Introducing pullets to our single older hen?

Discussion in 'Managing Your Flock' started by SpinningJenny, May 23, 2016.

  1. SpinningJenny

    SpinningJenny Chillin' With My Peeps

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    Hey BYC coop mind: I've been reading up on introducing chickens to a flock, and there's a lot of good info here but I have a concern since I'll be introducing 5 young ladies to our one older hen in the coop right now. She came to us as a rescue situation and is about 4 years old, we think.

    Henrietta has been the only chicken for a year now, and she's got a good even temperament. While she free ranges in the yard, I've been keeping the 3-week old chicks in the run of her coop during the day where she can see and interact with them but no one is able to touch each other. So, they're being introduced slowly by sight, as is recommended.

    This morning two of the young ones got out of the "transport bucket" and hopped into the coop with her. She stood VERY STILL and watched them and let them poke at her a minute before I shooed them into the run and closed it off. I was worried she might do something, but she seemed watchful, not aggressive. Good sign?

    What should I do when they are old enough to be in the same coop together, since I'm essentially unleashing a new flock on her territory and not the other way around? I'm afraid SHE will get ganged up on by the five who are very close.

    Any tips on this unconventional situation would be appreciated!
     
  2. bobbi-j

    bobbi-j Chicken Obsessed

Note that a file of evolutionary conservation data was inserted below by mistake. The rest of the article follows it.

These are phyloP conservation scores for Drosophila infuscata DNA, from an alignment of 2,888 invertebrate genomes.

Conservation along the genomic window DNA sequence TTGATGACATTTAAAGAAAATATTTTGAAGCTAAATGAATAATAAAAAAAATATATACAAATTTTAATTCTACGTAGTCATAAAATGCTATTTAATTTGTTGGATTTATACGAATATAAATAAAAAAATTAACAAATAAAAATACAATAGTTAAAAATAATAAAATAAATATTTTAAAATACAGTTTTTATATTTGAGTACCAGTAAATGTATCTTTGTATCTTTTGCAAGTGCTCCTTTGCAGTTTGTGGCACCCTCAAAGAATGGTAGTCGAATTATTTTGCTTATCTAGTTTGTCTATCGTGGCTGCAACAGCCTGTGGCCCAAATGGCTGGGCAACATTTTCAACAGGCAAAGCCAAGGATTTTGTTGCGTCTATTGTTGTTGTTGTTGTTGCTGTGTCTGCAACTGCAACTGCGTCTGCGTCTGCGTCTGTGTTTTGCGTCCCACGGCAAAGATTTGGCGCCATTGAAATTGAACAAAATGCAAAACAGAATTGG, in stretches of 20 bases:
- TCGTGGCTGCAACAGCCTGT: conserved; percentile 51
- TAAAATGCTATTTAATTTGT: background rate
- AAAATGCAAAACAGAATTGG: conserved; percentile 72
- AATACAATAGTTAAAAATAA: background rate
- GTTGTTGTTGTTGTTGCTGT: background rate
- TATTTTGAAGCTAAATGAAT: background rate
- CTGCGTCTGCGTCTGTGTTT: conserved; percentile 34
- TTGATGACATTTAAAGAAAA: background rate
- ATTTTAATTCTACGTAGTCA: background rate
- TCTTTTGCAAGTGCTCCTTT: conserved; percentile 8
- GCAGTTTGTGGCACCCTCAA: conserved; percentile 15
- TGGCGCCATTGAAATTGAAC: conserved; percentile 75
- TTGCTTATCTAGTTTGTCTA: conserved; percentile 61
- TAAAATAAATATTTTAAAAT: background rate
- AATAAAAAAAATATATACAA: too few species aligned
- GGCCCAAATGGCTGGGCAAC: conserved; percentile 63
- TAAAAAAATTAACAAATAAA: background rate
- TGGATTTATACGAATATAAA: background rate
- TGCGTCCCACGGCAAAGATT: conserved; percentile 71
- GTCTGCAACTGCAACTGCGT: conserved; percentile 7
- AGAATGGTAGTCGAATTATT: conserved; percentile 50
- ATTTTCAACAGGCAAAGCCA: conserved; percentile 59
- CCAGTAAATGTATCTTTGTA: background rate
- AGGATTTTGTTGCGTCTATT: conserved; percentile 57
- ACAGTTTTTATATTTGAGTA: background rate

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    I'd be tempted to just put them all in there for a bit to see what happens. She's not going to "adopt" them or anything warm and fuzzy like that, I don't think, but she may tolerate them. If you did do that, I would suggest close supervision, of course. She may just ignore them, or she may get territorial. There is no way of knowing until you try.
     
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  3. aart

    aart Chicken Juggler! Premium Member

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    Ditto Dat^^^

    Multiple feed/water stations can help and other places to hide, perch, etc.
     
  4. csaylorchickens

    csaylorchickens Chillin' With My Peeps

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    My neighbor had a chicken who was alone for over a year when they introduced a new addition she pecked all the feathers off its vent and behind! They had to separate them for a while. I would suggest a run closed off but next to eachother for a few weeks and don't introduced the newbies till they are at least 6 to 8 weeks old. Then u can put several feed and water stations out in the run so everyone can eat and drink peacefully.
     
  5. ldawntaylor

    ldawntaylor Chillin' With My Peeps

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    Just my two cents here...I introduced my nine young ones to my one adult hen almost a month ago.

    I was planning to do the "see but not touch" routine with them but when I saw she was more interested than anything else I took the risk and let the chicks interact directly with her. Each of the chicks got a pretty solid peck from her when they got too close or got into "her" food.

    Since then they have kept a respectful distance.

    And she has been eating and drinking more. Until then she had not left the hen house since November. (The door has been open during the day - her choice not to leave). Since, she has been out in the run several times and is a lot more active.